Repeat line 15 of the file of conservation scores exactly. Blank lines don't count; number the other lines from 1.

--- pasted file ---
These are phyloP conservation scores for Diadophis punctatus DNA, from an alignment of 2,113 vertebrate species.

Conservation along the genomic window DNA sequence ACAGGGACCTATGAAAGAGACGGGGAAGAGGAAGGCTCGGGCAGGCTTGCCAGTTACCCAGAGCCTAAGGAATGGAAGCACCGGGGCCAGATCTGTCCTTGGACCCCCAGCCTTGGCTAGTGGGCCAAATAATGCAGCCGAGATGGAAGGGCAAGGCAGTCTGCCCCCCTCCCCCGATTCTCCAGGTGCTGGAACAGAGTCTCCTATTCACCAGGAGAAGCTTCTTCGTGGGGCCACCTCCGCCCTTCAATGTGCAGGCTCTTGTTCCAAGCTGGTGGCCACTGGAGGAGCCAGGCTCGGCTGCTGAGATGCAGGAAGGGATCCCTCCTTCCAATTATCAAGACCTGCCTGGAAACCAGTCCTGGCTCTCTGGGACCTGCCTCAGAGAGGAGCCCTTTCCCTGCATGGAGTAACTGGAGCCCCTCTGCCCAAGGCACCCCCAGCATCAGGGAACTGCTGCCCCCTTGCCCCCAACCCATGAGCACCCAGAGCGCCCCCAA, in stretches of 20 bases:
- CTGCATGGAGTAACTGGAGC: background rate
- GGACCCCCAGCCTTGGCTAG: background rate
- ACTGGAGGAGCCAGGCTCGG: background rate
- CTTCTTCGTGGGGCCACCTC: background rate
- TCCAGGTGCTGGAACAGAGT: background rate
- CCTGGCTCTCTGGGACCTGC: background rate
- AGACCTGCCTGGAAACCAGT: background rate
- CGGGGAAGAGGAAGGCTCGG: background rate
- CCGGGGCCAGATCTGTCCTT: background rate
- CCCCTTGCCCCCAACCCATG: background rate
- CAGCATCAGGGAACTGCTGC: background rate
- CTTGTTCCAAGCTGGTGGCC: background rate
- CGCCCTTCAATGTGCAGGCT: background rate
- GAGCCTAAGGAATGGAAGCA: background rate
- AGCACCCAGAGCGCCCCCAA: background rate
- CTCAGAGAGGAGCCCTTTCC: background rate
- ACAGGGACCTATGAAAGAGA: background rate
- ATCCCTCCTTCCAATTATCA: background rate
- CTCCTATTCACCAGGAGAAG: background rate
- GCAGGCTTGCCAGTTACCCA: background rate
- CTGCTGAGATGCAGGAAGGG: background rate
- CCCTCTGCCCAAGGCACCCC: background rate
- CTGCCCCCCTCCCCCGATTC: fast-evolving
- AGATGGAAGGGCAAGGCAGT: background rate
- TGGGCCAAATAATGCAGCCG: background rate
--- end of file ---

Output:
- CGCCCTTCAATGTGCAGGCT: background rate